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April 2013

MediaLawLetter April 15, 2013


MLRC MediaLawDaily

Media Law Daily
mobile/print | email us | | April 15, 2013
Access/Freedom of Information | Broadcast/Cable/Satellite
Commercial Speech | Defamation | Editorials | Internet/New Media
Internet Privacy | Intellectual Property | International | Labor Issues
Media Business | Media Technology | Miscellaneous | Newsgathering
Prior Restraint | Privacy | Reporter’s Privilege | Supreme Court

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Supreme Court Top
Chief Justice John Roberts’ visit to Lewis & Clark College sparks a press freedom controversy
The Oregonian
College officials insisted the story needed to be screened first by the Supreme Court’s press office, which court officials now say was “a misunderstanding.”
Reporter’s Privilege Top
N.J. Sup.: Judge rules Union County blogger is protected by the state’s shield law
In a decision that could impact bloggers across New Jersey, a Superior Court judge ruled Friday that a self-declared citizen watchdog who writes stinging critiques of Union County government has the same legal protections as a professional journalist.
> Order: In re Grand Jury Subpoena
Defamation Top

N.D. Cal.: Charles Carreon Has To Pay $46K In Legal Fees
Carreon represented an internet site, Funnyjunk, that threatened Matthew Inman over an Oatmeal cartoon that made fun of that client.
> Opinion: Recouvreur v. Carreon

 Idaho Dist.: Judge weighs depositions of magazine employees
Associated Press
A state judge is deciding whether to require an editor and reporter of a national magazine to submit to depositions sooner rather than later in a defamation lawsuit filed by Idaho Falls businessman Frank VanderSloot.

D. Miss.: Car company founded by McAuliffe files $85 million suit over articles
Washington Post
The $85 million lawsuit accuses of libeling the company in two online articles, including one that quoted an investment adviser saying the venture was a “fraud investment” because of its use of a federal program that grants visas to foreign entrepreneurs in exchange for making investments in the U.S. that create jobs.

N.Y. Sup.: Man sues star of genealogy series on Oprah Winfrey Network for defamation
New York Daily News
Vincent Oleniak of the Bronx claims he was embarrassed by Pamela Slaton in her book, ‘Reunited: An Investigative Genealogist Unlocks Some of Life’s Greatest Family Mysteries,’ in which she claimed he was her father and said he abandoned her mother.

Herbert Richardson v. the World
Chronicle of Higher Education
Richardson’s libel suit against a university librarian is only the most recent of many legal attempts to defend his reputation….Two weeks before that phone call, Edwin Mellen Press had sent Mr. Askey two notifications of pending libel lawsuits against him seeking damages of more than $4-million.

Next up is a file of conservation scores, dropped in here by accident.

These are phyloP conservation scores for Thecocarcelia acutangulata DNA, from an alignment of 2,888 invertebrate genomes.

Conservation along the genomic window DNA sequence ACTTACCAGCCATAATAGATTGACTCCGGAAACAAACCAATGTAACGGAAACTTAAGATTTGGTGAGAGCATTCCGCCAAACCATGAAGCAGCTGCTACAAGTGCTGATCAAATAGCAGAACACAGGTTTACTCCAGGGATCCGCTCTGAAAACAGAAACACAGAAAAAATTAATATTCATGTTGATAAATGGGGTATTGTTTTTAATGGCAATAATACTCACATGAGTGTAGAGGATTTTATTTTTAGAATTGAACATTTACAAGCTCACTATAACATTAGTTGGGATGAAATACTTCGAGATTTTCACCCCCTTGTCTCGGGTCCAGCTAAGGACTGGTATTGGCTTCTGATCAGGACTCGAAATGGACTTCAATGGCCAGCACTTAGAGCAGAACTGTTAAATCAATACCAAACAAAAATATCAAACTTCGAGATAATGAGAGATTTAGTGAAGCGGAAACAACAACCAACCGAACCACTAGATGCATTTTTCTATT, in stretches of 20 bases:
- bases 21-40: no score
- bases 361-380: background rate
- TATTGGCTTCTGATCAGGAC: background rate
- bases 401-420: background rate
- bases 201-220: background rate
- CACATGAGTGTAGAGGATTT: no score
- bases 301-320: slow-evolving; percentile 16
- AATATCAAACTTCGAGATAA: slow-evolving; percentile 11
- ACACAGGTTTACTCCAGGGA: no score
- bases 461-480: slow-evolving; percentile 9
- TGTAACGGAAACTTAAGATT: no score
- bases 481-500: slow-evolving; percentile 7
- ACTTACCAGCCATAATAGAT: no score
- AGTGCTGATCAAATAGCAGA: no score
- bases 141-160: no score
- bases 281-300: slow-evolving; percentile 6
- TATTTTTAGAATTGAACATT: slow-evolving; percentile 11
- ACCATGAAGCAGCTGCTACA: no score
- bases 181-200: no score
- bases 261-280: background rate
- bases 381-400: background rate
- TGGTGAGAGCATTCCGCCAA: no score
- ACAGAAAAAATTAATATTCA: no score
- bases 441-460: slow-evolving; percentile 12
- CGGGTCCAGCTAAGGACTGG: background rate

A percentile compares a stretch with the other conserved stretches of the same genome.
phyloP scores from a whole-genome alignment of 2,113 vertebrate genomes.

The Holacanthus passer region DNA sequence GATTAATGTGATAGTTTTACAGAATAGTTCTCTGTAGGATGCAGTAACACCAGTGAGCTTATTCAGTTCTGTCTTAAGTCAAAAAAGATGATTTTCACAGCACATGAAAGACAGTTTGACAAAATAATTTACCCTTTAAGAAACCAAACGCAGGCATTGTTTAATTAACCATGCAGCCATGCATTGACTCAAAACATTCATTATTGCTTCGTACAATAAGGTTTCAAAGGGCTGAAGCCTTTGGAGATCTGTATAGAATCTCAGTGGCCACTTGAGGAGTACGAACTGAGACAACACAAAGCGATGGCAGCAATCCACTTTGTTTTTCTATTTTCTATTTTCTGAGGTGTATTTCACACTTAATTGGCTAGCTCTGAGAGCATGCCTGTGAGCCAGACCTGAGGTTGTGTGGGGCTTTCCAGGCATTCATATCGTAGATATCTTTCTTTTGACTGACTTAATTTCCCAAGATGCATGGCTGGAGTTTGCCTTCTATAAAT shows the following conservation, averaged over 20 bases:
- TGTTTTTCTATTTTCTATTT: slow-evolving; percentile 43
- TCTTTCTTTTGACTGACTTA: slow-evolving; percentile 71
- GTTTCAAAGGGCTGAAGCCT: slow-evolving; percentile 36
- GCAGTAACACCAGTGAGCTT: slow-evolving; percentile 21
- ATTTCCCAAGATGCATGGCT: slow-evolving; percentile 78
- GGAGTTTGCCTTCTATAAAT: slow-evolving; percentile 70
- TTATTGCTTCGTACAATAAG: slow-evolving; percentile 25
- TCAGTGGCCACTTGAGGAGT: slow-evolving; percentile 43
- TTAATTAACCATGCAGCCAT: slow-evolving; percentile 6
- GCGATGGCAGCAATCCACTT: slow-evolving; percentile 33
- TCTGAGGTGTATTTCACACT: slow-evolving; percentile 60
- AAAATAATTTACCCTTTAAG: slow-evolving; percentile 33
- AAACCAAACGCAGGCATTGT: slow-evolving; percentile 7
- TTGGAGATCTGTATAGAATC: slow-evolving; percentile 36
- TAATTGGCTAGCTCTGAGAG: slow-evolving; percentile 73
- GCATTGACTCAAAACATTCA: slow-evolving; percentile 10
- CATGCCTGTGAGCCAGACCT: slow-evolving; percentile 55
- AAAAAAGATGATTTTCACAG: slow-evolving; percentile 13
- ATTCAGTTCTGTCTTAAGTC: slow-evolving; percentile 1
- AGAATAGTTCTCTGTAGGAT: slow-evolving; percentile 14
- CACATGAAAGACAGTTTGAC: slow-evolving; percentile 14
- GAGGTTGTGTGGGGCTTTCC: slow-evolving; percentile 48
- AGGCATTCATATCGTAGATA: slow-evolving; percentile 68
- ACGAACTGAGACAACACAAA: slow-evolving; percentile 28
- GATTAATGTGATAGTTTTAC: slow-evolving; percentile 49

Privacy Top
Access/Freedom of Information Top
Newsgathering Top

Cal.: A Legal Twist In The Effort To Ban Cameras From Livestock Plants
All that AB 343 would do is require that anyone who videotapes or records animal abuse turn over a copy of the evidence to police within 48 hours. It sounds like the type of bill that animal welfare groups would welcome — but it isn’t. Rather, these groups have branded AB 343 as simply a new, and subtler, attempt to stifle undercover investigations of animal cruelty.

See also
Tennessee bill on livestock sparks First Amendment debate
Knoxville News Sentinel

Tex. Dist.: Texas judge rescinds media coverage restrictions
Associated Press
A South Texas judge has rescinded his order restricting media coverage in the case of a 16-year-old boy accused of killing nine immigrants in a crash.

Navy Admits Detaining of Weekly Photographer Was Illegal
Monterey County Weekly
U.S. Department of Defense Police overstepped the bounds of their authority in detaining and threatening to arrest a Monterey County Weekly photographer who was taking pictures of the Naval Postgraduate School’s exterior.

Prior Restraint Top
Broadcast/Cable/Satellite Top

Cal. Sup.: Inside Universal’s Ugly Battle with the Creator of ‘Knight Rider’ and ‘Battlestar Galactica’
Hollywood Reporter
Glen Larson is taking a “ready, fire, aim!”-approach to recouping millions in lost profit participation claims; the studio is fighting back, even subpoenaing his ex-wives.

Internet / New Media Top

N.D. Cal.: AdWords User Wins Boost in Suit Against Google
Courthouse News
Google cannot scuttle a class action over allegedly unfair pricing practices connected to its advertising service, AdWords, a federal judge ruled.
> Opinion: Woods v. Google

Bing serves up more malicious sites than Google, report says
An independent testing lab in Germany finds search engines aren’t 100 percent effective at removing malicious sites from results — and Microsoft’s Bing is less effective than Google.

Internet Privacy Top

Google, Yahoo, Microsoft execs back CISPA through trade group